Ranking Member Outlines Impacts on R&D Funding Cuts

Rep. Norm Dicks, the Ranking Member on the House Appropriations Committee, has outlined what he anticipates will be the impacts of dramatic reductions in departmental and agency budgets that are scheduled to occur on January 2, 2013.

U.S._House_SealRep. Norm Dicks (D-WA), the Ranking Member on the House Appropriations Committee, has outlined what he anticipates will be the impacts of dramatic reductions in departmental and agency budgets that are scheduled to occur on January 2, 2013. In a 15-page report that was recently released to his colleagues in the House, Dicks wrote:

“My purpose here is to illustrate the consequences of an automatic, across-the-board, uniform percentage reduction prescribed by the Budget Control Act (BCA). This letter will examine the impact of sequestration on the whole range of Federal responsibilities and, I hope, help make the case for Congress to act responsibly by agreeing to a more sensible approach to deficit reduction.”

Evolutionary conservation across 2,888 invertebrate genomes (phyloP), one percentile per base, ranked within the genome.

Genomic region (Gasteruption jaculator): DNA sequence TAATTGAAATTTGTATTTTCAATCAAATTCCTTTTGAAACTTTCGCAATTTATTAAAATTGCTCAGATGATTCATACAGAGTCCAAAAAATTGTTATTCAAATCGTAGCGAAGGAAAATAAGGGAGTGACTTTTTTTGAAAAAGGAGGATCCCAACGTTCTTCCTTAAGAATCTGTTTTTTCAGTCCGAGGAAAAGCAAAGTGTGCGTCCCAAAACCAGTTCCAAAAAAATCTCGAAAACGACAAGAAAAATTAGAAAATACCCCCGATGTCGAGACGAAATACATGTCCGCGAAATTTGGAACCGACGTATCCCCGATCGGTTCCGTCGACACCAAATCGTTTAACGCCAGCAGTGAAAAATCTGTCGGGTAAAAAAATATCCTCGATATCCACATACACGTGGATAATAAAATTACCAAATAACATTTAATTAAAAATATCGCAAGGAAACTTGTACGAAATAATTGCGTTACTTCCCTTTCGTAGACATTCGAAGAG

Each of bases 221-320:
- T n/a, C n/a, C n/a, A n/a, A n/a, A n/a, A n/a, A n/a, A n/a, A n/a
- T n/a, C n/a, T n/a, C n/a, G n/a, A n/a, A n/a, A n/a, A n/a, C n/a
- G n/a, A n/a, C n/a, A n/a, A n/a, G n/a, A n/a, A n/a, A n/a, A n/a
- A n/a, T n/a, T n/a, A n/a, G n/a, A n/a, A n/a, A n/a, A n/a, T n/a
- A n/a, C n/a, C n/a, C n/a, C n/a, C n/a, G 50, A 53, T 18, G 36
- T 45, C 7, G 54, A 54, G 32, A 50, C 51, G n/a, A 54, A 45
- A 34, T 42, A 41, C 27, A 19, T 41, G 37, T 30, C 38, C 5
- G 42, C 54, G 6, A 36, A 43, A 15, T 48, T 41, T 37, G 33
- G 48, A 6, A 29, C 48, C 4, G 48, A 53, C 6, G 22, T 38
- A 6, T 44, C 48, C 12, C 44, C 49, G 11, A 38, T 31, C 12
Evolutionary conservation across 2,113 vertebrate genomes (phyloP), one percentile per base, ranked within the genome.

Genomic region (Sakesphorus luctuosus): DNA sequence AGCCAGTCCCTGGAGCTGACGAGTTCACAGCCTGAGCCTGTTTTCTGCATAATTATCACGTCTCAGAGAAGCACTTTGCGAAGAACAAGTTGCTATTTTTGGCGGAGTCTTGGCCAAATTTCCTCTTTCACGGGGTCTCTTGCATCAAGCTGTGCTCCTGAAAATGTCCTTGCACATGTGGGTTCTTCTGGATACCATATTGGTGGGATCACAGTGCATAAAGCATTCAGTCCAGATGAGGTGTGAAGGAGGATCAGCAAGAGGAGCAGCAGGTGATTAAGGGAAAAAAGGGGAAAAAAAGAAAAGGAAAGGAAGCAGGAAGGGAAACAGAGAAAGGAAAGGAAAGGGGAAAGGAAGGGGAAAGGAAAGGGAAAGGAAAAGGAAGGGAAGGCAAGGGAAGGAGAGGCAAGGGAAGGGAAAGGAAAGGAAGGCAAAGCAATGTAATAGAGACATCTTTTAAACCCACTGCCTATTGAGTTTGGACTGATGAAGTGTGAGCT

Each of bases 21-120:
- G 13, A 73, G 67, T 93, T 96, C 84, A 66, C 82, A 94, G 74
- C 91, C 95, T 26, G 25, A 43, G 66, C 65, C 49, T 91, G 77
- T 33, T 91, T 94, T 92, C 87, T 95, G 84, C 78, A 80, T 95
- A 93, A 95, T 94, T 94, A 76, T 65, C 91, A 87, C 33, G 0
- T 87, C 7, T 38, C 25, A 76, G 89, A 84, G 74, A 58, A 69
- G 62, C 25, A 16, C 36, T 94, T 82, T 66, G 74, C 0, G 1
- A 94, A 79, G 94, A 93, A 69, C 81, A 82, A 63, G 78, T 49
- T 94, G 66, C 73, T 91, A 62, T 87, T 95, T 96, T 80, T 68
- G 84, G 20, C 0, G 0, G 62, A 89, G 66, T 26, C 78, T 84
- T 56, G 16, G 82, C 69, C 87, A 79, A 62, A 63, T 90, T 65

This letter is the latest report on the impacts these funding cuts could have on R&D programs. The Office of Management and Budget issued a report in September, followed by two reports by the American Association for the Advancement of Science and the Information Technology and Innovation Foundation. All four reviews concur that the damage to federally-supported research and development programs would be highly significant.

Here is an excerpt from the Dicks’ report pertaining to R&D programs:

Department of Energy:

“Sequestration would cut $423 million from Science and ARPA-E at the Department of Energy. Federally supported basic research has been a reliable source of new knowledge and new products. This cut would significantly curtail fundamental research in areas of science that are a key to our nation’s prosperity and to preserving America’s place as the world leader in science and technology. Given the long time horizons necessary to make significant progress in the area of science, Federal support of fundamental research is necessary and an investment that the private sector, with its required attention to short term earnings, cannot support.”

Click here to read the complete article.

Source: Richard M. Jones | American Institute of Physics
Image: U.S. House of Representatives